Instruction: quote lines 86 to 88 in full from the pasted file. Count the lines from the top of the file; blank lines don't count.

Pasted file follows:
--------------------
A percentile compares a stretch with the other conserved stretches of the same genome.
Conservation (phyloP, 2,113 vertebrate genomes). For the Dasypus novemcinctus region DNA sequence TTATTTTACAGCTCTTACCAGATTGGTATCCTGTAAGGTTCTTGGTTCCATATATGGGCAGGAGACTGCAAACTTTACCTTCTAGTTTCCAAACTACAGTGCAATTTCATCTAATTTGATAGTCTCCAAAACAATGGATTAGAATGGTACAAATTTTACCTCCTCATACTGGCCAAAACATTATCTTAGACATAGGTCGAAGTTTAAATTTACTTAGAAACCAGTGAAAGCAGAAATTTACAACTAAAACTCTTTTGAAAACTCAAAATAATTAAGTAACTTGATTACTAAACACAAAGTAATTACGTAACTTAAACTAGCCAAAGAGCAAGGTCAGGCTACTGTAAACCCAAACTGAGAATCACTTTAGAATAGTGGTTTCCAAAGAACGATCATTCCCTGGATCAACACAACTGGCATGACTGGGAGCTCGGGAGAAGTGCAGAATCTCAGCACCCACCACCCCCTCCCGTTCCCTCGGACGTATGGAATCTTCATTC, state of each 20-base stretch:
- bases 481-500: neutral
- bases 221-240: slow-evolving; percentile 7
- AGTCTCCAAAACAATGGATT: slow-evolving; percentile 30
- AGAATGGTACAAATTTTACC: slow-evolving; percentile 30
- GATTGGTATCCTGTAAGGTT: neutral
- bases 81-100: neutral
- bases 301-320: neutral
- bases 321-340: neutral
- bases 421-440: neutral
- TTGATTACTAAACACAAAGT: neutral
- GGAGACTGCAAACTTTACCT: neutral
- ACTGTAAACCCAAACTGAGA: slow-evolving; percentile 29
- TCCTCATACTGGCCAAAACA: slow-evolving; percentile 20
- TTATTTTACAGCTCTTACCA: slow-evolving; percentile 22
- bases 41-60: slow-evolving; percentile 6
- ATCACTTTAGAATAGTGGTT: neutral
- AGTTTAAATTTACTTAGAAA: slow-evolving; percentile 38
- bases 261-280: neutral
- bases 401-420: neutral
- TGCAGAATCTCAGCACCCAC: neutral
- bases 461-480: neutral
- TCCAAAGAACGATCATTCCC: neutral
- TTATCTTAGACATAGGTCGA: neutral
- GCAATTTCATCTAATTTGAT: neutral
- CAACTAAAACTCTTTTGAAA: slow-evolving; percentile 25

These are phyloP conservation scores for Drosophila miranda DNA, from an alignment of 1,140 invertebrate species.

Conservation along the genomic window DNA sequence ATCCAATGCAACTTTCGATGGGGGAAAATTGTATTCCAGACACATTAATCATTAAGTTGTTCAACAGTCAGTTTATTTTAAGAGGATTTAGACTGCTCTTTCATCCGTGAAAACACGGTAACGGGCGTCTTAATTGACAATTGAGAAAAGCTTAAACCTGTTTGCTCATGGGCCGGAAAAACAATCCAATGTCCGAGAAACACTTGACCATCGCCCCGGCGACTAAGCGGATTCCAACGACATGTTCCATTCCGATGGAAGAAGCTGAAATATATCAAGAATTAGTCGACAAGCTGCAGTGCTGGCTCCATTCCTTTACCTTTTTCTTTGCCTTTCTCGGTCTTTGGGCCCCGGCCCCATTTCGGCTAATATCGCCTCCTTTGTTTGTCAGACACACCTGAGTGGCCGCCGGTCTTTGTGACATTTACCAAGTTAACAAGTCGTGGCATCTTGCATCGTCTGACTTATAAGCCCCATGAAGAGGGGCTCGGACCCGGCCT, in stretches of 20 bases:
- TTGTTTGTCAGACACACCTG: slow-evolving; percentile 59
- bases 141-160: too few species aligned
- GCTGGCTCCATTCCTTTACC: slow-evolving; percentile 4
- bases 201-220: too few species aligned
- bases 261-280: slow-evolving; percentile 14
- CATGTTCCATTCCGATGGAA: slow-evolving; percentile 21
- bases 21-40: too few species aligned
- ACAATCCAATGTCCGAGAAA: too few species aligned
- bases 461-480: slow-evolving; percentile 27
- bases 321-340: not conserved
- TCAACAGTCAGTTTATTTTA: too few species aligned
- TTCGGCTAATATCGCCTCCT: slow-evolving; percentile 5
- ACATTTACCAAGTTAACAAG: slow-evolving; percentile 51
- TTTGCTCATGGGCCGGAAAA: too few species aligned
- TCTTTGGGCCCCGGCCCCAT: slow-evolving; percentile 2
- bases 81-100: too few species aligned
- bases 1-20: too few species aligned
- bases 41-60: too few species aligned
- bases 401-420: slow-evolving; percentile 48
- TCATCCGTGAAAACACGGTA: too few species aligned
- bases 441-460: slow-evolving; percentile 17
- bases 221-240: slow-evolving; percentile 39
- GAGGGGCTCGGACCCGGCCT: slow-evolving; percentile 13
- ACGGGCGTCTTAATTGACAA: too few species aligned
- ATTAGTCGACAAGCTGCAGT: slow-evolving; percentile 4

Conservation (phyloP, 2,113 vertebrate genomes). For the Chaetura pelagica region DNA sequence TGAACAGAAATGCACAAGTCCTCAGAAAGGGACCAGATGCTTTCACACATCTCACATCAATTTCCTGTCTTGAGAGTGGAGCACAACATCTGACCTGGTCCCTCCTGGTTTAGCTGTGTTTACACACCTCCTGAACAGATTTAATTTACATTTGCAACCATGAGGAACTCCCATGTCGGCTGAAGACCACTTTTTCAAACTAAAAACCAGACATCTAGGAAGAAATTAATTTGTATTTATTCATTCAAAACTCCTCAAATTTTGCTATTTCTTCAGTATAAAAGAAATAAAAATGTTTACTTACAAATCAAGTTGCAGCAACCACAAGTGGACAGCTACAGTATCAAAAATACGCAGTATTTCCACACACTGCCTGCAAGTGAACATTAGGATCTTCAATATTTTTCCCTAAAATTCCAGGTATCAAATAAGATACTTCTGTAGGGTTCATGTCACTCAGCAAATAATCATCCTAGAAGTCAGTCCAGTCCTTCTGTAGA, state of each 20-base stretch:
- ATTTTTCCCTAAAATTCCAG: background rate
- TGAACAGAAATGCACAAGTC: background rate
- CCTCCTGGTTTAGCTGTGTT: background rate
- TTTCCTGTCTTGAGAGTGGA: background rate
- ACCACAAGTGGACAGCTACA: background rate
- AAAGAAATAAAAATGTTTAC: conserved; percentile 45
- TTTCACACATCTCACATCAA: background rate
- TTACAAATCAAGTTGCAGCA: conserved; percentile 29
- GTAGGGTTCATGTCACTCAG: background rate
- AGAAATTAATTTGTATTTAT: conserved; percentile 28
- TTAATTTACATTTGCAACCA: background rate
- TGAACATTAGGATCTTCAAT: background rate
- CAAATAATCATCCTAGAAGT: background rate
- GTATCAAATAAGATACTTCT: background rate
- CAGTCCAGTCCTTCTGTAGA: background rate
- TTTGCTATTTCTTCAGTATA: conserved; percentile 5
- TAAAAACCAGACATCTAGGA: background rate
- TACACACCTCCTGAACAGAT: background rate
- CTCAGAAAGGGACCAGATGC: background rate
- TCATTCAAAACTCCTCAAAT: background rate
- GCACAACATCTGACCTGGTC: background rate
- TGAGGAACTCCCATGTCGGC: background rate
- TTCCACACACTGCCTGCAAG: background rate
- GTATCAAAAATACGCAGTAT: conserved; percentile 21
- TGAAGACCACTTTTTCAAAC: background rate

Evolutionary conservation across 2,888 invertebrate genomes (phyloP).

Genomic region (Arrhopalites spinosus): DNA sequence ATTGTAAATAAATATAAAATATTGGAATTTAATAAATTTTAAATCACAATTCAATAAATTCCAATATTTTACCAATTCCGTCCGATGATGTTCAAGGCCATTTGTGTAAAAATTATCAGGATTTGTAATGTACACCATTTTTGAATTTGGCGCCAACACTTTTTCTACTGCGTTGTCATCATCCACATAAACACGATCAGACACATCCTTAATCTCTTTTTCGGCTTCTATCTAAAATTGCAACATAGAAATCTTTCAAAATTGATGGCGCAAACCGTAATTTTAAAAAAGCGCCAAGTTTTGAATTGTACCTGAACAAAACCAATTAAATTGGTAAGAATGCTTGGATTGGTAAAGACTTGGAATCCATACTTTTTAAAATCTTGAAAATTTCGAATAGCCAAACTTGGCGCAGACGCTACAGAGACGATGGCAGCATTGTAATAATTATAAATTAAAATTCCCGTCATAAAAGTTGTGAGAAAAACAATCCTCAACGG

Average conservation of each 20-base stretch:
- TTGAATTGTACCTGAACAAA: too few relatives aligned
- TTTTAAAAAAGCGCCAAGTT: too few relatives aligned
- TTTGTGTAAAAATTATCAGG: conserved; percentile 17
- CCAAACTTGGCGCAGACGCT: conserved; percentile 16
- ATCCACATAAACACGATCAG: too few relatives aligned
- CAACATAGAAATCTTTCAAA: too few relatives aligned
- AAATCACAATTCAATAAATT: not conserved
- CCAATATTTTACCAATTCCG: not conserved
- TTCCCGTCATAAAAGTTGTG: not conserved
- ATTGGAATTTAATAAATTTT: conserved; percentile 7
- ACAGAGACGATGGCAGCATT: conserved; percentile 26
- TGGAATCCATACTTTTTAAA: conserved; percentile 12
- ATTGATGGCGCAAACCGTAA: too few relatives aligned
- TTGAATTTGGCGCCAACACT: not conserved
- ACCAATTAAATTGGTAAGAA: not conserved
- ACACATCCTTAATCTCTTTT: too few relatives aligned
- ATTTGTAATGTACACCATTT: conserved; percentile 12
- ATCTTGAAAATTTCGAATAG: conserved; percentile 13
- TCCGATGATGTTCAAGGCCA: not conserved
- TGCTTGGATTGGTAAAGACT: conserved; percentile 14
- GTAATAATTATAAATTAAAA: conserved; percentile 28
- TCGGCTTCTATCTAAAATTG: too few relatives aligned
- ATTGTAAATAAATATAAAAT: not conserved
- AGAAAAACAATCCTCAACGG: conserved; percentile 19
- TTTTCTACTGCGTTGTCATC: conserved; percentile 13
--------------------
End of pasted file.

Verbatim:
- TTTGTGTAAAAATTATCAGG: conserved; percentile 17
- CCAAACTTGGCGCAGACGCT: conserved; percentile 16
- ATCCACATAAACACGATCAG: too few relatives aligned